Background: Despite recognition of the importance of nutritional feedings, the delivery of optimal nutrition remains difficult to achieve in most intensive care units (ICU). 

Objective: To assess the status of malnutrition in traumatically ill patients hospitalized in an ICU in Iran. 

Methods: This descriptive, cross-sectional study was conducted in Hamadan, Iran, on 123 patients in an ICU ward over six months with the purpose of assessing malnutrition status. Malnutrition and its severity were assessed based on the defined chemical parameters on admission and the end of stay times. Also, body mass index (BMI), weight (W), and height (H) anthropometric indices were assessed simultaneously to be compared with the chemical results. For statistical analysis we used SPSS version 16 software.

Results: Overall, 83% of patients had malnutrition on admission to ICU, which was 90% on discharge or near-death condition, indicating increase of the prevalence of malnutrition within hospitalization in this ward. On admission, 11% of patients had mild, 61% moderate, and 11% severe malnutrition that reached to 4%, 63%, and 23%, respectively, by the end of the stay. BMI was significantly different in the patients who completed two weeks in the ICU (p<0.05). Assessment of the correlation between admission and two week completed stay showed that BMI, H, and W were positively correlated (r=0.85), (r=1.0), and (r=0.638), (p<0.05), respectively. There were no significant correlations in these parameters in the fourth week. Assessing the changes in anthropometric parameters showed downward trends of both weight and body mass index within ICU hospitalization.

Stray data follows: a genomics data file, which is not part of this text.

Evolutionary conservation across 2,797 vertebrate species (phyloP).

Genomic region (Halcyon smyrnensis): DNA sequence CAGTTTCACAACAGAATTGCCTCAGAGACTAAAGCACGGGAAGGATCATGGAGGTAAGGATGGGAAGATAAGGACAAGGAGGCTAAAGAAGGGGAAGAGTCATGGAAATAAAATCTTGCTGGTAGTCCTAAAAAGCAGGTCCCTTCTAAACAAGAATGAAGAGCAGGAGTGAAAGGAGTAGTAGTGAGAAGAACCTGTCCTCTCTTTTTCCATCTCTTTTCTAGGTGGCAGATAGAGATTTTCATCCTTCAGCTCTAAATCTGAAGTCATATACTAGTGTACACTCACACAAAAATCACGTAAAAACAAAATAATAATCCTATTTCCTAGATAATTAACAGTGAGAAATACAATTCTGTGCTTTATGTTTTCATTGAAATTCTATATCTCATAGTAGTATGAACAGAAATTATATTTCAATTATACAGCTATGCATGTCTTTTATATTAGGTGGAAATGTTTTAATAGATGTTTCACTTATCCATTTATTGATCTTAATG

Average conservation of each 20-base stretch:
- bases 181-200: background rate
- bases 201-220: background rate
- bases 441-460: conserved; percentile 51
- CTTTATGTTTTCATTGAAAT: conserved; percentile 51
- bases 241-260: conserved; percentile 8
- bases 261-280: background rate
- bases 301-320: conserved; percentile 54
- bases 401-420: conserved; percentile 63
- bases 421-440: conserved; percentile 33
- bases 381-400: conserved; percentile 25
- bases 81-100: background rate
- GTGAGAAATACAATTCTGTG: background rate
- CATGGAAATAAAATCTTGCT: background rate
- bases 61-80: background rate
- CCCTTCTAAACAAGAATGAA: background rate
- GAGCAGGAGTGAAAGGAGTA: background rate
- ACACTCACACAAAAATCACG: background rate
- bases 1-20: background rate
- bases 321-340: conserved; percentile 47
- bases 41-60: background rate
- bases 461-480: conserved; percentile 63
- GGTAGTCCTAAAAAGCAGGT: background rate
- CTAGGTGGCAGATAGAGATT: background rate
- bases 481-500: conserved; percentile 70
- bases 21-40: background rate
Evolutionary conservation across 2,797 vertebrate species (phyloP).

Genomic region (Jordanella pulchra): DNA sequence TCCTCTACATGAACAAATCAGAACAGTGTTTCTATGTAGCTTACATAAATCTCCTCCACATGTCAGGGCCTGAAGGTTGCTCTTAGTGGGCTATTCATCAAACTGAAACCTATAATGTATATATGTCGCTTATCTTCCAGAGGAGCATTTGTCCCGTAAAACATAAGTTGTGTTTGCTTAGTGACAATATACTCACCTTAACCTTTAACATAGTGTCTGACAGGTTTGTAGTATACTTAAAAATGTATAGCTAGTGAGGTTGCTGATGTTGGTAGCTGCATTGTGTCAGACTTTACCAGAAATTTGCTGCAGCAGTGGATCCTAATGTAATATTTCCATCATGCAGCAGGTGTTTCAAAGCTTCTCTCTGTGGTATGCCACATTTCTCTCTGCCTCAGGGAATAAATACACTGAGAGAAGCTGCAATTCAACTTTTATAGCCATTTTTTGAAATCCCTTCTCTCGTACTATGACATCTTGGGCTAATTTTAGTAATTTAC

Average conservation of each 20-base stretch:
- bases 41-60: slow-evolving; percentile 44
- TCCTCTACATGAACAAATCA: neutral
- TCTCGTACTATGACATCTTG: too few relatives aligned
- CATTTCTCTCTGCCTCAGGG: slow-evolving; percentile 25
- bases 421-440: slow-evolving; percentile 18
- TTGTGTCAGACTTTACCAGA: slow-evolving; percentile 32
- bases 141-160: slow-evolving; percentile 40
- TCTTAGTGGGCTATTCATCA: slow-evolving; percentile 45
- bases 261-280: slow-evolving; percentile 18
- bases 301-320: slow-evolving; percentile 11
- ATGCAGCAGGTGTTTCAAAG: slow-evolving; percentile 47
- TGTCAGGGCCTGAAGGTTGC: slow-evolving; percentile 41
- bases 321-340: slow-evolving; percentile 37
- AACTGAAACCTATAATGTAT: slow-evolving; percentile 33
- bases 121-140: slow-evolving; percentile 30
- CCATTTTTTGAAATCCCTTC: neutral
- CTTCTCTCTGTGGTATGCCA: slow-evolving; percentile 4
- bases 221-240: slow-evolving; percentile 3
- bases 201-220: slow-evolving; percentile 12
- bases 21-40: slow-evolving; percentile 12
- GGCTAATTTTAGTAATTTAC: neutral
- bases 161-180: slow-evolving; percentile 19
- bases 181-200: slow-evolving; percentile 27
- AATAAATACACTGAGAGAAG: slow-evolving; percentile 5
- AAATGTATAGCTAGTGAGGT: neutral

Conclusion: As shown in our study, inattention to needs of critically ill patients or lack of facilities results in developing and worsening of malnutrition, which, in turn, considerably worsens the outcome. To supply the needs of these in-hypermetabolic state patients, the importance of nutrition and its effect on outcome must be understood by medical staff; close monitoring of the nutritional status of these patients, along with meticulous calculations and team work, must be done and appropriate supportive routs be used.


Keywords: Intensive Care Unit, Malnutrition, Nutritional Assessment, Patient
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